AM Insights at formnext: 3D Science Valley interviewed Nikolai Zaepernick, Senior Vice President Central Europe of EOS
Left: Nikolai Zaepernick, Senior Vice President Central Europe of EOS
Right: Korinna Penndorf, Co-founder of 3D Science Valley
Q1. What is the highlight of your company at Formnext this year?
So formnext, I believe it’s a place to meet where globally you can achieve the most condensed overview on three industrial 3d printing on this planet. So I believe it’s well to visit, to get an overview about machines,materials and softwares.
What is the biggest highlight of EOS? Of course it’s our new announcement on the metal and polymer technology.
On the metal side, I believe we are consistently pursuing our story towards production. And production is about defined and repeatable quality that you need to achieve. And of course, it’s about lowest cost per part. So this is something where we put all our R&D dollars in order to achieve exactly this for our customers.
For the quality, we made everything that we learned on our former machine generations. And it’s been five iteration already. We have been achieving in the EOS M 300-4 machine to achieve a consistent quality and a repeatable quality.
Image: EOS M300, image courtesy: EOS
This is not easy. We see that in the market, there’s a lot of noise. Everyone speaks about 10 or 100 times of the productivity. But if you really look between the lines, if you want to produce,it’s about a defined quality, and at the end,it’s about a lower cost of the part. So this is what we address on the metal side.
On the polymer side, now we are unveilling a new technology which we called LaserProFusion. It’s not about one laser is not about two lasers or four lasers. It’s gonna be a million diodes.
And if you compare the productivity of our smallest machine today and say this is the size of the statue of liberty. Our next best machine is the P 500, which we launched last year. Compared to the statue of liberty ,the productivity of P 500 is Eiffel tower，the productivity of the new LaserProFusion is like the highest buidling in the world. So now you can imagine what the evolution of this new technologies.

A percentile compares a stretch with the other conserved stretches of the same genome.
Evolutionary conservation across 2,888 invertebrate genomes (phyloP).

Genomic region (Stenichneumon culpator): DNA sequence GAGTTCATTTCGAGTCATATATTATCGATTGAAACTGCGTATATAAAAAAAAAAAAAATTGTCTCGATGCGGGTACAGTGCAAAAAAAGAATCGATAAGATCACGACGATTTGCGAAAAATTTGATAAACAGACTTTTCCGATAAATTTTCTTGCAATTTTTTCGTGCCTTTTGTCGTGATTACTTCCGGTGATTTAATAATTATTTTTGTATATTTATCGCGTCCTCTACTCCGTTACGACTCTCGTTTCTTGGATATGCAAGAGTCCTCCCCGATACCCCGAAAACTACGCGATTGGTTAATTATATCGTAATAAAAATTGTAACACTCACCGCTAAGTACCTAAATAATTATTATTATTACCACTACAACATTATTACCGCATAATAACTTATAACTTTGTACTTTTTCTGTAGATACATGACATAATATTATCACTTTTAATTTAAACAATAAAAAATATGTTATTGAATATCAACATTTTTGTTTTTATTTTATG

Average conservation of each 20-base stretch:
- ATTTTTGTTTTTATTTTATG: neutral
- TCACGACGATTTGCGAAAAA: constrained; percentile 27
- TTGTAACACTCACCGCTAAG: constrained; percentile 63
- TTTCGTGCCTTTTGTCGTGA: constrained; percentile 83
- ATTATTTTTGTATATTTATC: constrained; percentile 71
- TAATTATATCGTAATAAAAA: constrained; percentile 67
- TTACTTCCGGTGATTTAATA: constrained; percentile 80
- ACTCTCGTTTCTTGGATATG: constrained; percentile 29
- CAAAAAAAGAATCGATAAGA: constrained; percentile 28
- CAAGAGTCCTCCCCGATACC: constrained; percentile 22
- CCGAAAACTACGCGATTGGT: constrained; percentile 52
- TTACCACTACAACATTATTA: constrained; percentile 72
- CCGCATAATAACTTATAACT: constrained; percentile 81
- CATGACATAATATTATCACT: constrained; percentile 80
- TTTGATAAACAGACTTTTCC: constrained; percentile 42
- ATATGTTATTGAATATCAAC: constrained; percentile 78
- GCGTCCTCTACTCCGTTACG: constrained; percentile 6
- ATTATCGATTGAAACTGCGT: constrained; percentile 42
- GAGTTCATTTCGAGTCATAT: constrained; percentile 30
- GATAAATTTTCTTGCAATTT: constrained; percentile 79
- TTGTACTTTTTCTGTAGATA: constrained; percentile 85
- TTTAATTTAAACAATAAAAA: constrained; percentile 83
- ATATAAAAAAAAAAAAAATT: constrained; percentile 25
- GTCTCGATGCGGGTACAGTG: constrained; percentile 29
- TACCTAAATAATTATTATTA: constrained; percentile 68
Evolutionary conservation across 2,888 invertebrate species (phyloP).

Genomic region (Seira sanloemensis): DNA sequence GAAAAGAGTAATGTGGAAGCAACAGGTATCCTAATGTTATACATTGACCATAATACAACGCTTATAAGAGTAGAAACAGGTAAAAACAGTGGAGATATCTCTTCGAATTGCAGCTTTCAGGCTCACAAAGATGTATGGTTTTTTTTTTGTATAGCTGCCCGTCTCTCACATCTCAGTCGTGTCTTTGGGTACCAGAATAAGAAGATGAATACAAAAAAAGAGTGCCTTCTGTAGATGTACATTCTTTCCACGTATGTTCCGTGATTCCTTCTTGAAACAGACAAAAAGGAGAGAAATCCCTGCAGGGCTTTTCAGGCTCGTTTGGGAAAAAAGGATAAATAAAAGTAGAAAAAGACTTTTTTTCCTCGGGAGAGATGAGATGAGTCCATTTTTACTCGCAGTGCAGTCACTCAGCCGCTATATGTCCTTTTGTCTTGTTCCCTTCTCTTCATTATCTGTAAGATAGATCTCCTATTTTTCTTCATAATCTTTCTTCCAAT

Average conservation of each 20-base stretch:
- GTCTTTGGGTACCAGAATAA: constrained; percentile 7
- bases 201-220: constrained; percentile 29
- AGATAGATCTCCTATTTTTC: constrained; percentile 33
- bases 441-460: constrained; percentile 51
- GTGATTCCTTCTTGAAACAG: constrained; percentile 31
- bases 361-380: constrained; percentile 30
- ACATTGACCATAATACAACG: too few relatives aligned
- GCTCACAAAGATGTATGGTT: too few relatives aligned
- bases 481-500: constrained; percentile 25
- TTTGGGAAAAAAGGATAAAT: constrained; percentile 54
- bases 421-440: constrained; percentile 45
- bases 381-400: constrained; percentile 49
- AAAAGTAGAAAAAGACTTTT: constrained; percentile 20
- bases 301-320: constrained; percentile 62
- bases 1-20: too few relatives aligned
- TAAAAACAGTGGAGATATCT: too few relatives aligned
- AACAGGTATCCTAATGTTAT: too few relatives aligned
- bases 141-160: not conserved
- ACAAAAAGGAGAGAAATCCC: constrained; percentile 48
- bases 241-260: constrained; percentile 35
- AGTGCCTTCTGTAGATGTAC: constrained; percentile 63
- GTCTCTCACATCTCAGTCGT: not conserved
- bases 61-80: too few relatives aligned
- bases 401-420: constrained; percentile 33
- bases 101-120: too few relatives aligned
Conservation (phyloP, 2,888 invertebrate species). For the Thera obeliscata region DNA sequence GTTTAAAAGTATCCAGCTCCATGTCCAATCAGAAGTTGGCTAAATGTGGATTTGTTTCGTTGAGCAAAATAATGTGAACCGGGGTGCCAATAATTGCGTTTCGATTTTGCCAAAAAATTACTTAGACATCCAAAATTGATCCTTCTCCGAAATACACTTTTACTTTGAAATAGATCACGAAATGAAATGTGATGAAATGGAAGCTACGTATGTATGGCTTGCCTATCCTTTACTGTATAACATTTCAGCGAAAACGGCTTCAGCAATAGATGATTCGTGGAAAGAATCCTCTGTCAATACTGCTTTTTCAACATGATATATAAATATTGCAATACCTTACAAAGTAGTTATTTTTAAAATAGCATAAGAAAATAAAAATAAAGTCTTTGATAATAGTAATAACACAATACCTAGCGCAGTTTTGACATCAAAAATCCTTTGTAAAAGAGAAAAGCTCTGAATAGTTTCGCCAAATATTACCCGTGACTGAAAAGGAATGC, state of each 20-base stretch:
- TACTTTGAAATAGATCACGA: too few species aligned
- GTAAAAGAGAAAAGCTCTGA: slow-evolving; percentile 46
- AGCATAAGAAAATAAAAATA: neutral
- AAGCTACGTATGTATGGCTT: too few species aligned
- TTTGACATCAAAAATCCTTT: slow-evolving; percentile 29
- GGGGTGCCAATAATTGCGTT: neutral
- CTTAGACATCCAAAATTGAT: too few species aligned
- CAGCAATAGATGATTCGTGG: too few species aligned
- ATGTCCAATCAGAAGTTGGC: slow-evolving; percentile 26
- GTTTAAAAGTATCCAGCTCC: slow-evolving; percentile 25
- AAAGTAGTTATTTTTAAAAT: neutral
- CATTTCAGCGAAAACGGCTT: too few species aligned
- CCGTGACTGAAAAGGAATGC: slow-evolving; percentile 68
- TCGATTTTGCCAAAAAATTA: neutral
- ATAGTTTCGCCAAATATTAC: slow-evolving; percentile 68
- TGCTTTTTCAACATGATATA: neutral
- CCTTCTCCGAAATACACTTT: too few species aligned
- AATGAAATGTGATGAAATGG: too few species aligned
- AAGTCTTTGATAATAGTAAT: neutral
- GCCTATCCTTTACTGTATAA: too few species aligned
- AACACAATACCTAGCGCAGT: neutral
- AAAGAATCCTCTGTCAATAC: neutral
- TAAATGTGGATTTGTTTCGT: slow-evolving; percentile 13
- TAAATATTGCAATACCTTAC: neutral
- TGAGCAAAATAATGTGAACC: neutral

For the new technologies, how to ensure the quality is critical. For EOS, since we are in production, so we can’t afford to to sacrifice on quality. Our new LaserProFusion will of course build on the quality while increasing the speed.
I’ll show you a part that produced by the LaserProFusion machine.The build time of this part is nine seconds.
Image: EOS booth at formnext 2018, part build time is 9 seconds. by Korinna Penndorf
Q2. What is the 3d printing business performance this year compared with last year in your company?
Our business are steadily and sustainable growing. Business figures is around about 350 million Euro this year. It’s a little bit of a cool down what we’ve seen the last couple of years. But I think this is due to different factors. I believe now we are facing more competition,people need to understand what exactly fits their requirements.
On the other side, we have customers that actually go into production and they are aware of these applications and they will go through the roof at a certain point in time. I believe still now it’s more a testing and seeing. There is no way back and the only way is enhancing and increasing capacity in the market. So we’ll see also a sustained growth in the future.
Q3. What is the major challenge for your business currently? Have you overcome all possible challenges? So is there anything left after this great announcement today?
We are on the path, but this path will never be easy. It’s not gonna be a quick win. If you compared 3D printing to traditional manufacturing, these companies are always challenged by digitalization and industry 4.0. So what is the next area? And this is also true for 3D printing. So we are integrating ourselves in the existing production fields. So we have to first of all learn, adapt and respect the rules of the business facts. And I think that’s been the hard work in the past to do so. But now we’re here. So we are producing with our customers.
However it still, I mean we’re talking about decentralized manufacturing, which is is the next thing. We need to also with our technology tie into the digital transformation. This is also a challenge not for only us, but I think the entire 3D printing space will have to have an answer on this.